Watch This Space

A new and highly collaborative program is about to be unveiled for this blog. If you are an Energion author, you will receive an email in the next few days announcing the program and soliciting your participation.

Energion’s stable of 60 authors have published books across the theological spectrum and have raised questions and sought answers to the most important issues facing the church.  WATCH THIS SPACE and engage in the discussion of these issues. You may not always agree, but you will be challenged every day.

God Talk

Energion author Dr. Bob Cornwall is starting a series of sermons on God talk at his church, and he’s posting extensively on the topic on his blog.

I’m linking to just one post, More God Talk, to get you started, but if you go to his blogs’ home page and review the most recent couple of pages, you’ll get a sampling of some of the material he’s reading and the subjects he’s trying to tackle.

Join the discussion by posting here, on his blog, or even better write something on your own blog and link, then mention it in a comment here.

The Importance of the Local Church

Bob LaRochelle (Crossing the Street, So Much Older Then …) points us to an interview with Rev. Loren Mead, founder of the Alban Institute, in which he talks about the importance of the local church. Here’s a taste:

What I saw was a church that largely discounted the life of the local congregation. At the time, in the 1960s, clergy were leaving in large numbers to go into all kinds of social work and whatnot. I was clear that that was not the way to go, that we needed strong local churches.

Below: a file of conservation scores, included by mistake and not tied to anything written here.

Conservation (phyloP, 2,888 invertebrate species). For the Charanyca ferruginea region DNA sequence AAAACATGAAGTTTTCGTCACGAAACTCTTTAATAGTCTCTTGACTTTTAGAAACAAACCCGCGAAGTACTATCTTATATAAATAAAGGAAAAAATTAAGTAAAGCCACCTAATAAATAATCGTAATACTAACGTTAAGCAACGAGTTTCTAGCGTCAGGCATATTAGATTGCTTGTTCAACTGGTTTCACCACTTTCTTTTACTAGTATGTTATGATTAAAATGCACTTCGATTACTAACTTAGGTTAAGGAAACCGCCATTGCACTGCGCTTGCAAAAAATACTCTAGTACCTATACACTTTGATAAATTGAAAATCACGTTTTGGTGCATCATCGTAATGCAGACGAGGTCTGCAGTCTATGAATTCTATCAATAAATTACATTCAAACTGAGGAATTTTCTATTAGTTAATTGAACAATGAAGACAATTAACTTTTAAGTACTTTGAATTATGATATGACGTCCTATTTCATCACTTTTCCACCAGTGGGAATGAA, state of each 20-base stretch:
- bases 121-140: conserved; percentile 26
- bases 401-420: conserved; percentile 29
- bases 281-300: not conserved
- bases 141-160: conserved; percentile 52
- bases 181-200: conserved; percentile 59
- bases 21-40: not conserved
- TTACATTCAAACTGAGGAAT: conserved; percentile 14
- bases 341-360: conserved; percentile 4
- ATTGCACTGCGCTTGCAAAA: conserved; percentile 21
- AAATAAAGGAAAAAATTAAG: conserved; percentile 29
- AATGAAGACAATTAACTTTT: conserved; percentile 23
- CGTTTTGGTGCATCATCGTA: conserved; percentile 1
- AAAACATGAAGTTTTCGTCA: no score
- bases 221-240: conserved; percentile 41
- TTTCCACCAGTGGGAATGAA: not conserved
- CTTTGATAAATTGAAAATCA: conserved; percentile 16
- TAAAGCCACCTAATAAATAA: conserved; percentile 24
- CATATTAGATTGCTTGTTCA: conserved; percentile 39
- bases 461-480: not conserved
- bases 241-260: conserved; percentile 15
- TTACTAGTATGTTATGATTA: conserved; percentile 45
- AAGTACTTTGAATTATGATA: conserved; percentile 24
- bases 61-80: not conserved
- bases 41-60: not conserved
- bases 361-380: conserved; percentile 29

Read the whole interview. What do you think? How important is the local congregation. If it’s important, how do we build it up?

Distracted from Discipleship – Blog from author Allan R. Bevere

Allan in robesEnergion Publications’ author, Allan R. Bevere hit a bullseye today with his blog, Distracted from Discipleship: A Lectionary Reflection on Matthew 22:1-14. Dr Bevere writes:

I am convinced that the number one problem in the Western church today is that we are not very good at making disciples of Jesus Christ. We are too distracted with other things– our hobbies, our jobs, our leisure time, and yes… even our families can distract us from following Jesus in the way of the cross. Jesus calls us into a living and vital relationship with him, but instead we prefer to keep that relationship at a distance, a sort of email pen pal.

Take a few moments and read the blog and then let us all carefully consider what God is calling each of us, and each of our fellowships, to do for his Kingdom.

— Jody Neufeld

Idolatry and Life

book_bannerBruce Epperly comments on the lectionary this week:

… we can recognize that worshipping creatures rather than the Creator leads us from life to death.

What is really important? Do our behaviors follow our values? For example, most parents say that family comes first; but often family and relationships come a distant second to our professional lives. Moreover, though we speak of cultivating positive relationships with our children, we often spend more time on the I-pad or cell phone than playing with them at the local playground. To be whole, our values and behaviors need to be in synch. Practically speaking, the word “god” answers the question, “What is really important to you?” and this can be a matter of life and death, spiritually, emotionally, and physically.

Read the whole thing. Then consider: What kind of idolatry might there be in your life? Might it lead you from life to death?

Learning Evangelism from the Redwoods

Energion author Heath T9781938434037aws, who is also Director of Youth and Children’s ministries at Spring Run Presbyterian Church in Midlothian, VA, challenges us with some thoughts he had while visiting the Redwood trees in California.